Lying in the heart of the Midlands, the town’s history goes back to Roman times - there being evidence of Roman occupation - and the town was mentioned in the Domesday Survey of AD 1086. For hundreds of years Kenilworth was a market town supporting an agricultural hinterland, as shown when Henry III and Queen Elizabeth I granted charters for its markets and fairs.
In 1120 Kenilworth, which prior to the Norman Conquest had been little more than a farm and a few cottages, was firmly placed on the map of England when Geoffrey de Clinton founded the Castle and the Priory (later to become the Abbey) of St Mary the Virgin on lands granted to him by King Henry I. Until the dissolution of the Abbey in the reign of Henry VIII, the administration of Kenilworth was split between the manors of Castle and Abbey.
Through much of its functioning life the Castle was held by the Crown, but was also owned at various times by some of the most powerful and interesting characters in English history, who all played a part in its development. In the second half of the sixteenth century Robert Dudley, Earl of Leicester completed the castle’s transition from fortress to palace by building the state apartments for the visit of Queen Elizabeth I in 1575. He also extended his Kenilworth estates by acquiring the Abbey Fields in 1570.
TIMES OF CHANGE
The Castle reverted to the Crown in the reign of James I. During the Civil War it was occupied by the Parliamentarians after King Charles withdrew his garrison. In 1649 Parliament ordered that most of the Castle should be dismantled. Following the Restoration it was granted to Laurence Hyde, son of the statesman and historian, Lord Clarendon. His descendants retained the Castle until 1937, when it was purchased by Sir John Siddeley, first Lord Kenilworth. His son, who was the last private owner, gifted the freehold to the Town in the 1950s.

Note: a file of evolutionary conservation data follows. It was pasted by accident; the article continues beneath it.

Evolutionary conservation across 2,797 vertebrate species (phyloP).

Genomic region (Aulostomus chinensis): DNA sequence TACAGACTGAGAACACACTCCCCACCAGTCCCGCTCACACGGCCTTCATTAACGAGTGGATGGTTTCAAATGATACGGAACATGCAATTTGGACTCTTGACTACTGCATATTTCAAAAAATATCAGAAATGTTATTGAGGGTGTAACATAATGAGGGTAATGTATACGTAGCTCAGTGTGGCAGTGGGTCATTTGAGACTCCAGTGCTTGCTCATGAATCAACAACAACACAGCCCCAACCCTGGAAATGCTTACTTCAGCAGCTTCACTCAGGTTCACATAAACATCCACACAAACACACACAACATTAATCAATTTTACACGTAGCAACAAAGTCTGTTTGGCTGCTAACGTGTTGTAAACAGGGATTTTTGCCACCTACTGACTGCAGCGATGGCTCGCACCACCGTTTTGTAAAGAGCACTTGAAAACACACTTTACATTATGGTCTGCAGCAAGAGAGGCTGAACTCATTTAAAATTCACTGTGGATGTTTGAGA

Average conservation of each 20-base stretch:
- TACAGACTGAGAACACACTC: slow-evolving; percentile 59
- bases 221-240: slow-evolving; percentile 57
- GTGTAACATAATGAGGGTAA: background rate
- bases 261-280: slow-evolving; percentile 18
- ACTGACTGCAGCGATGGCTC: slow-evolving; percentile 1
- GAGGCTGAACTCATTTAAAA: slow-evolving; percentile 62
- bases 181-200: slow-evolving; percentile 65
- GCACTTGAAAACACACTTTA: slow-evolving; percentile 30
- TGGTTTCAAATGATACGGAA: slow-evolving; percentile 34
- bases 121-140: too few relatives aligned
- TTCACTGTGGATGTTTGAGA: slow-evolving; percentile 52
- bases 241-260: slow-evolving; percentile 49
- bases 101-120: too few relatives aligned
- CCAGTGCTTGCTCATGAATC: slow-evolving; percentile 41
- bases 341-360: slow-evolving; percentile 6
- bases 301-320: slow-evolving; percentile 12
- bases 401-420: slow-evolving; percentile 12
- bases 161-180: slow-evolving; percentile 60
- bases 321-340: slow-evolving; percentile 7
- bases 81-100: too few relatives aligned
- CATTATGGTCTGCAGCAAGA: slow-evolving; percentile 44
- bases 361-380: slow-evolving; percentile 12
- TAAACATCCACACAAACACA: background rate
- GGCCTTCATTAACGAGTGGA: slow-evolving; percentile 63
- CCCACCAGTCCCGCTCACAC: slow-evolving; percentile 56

DECLINE & REVIVAL
With the Castle no longer a stronghold and royal place, Kenilworth stopped being a place of national significance. However, the success of Sir Walter Scott’s novel “Kenilworth” (published in 1821) put it on the map once again. The Castle became a major tourist attraction, visited by the great and famous such as Charles Dickens. It was also a popular subject for landscape painters, including J.M.W. Turner.
Kenilworth expanded steadily in the nineteenth century. With the coming of the Railway, by 1840 the town had become a popular home for rich industrialists from Birmingham and Coventry, many of whose mansions have since been demolished to provide land for housing estates. A number of industries were based in Kenilworth, notably horn comb making (at its peak circa 1830), tanning and brick making as well as market gardens producing excellent tomatoes and strawberries.
GROWTH & CHANGE
By the 1870s the population exceeded 4000, with a rateable value of £19,000 the town became a District in 1877 with its own Local Board of Health that remained in existence until 1895. The Local Board was replaced by Kenilworth Urban District Council (KUDC) until the reorganisation of Local Government in 1974. This restructuring resulted in the town, together with Warwick and Leamington Spa, being administered by the newly formed Warwick District Council (WDC). Kenilworth then was accorded a Town Council with a Mayor.
With the Town’s population today approaching 25,000 WDC has responsibility for planning, housing, amenities, and most of the services previously managed by the KUDC, with Warwickshire County Council (WCC) providing and maintaining roads, schools and social services. The only real estate remaining in the Town’s control or ownership is the freehold of the Castle, Castle Green car park, Brayes Bungalow and two allotment sites.
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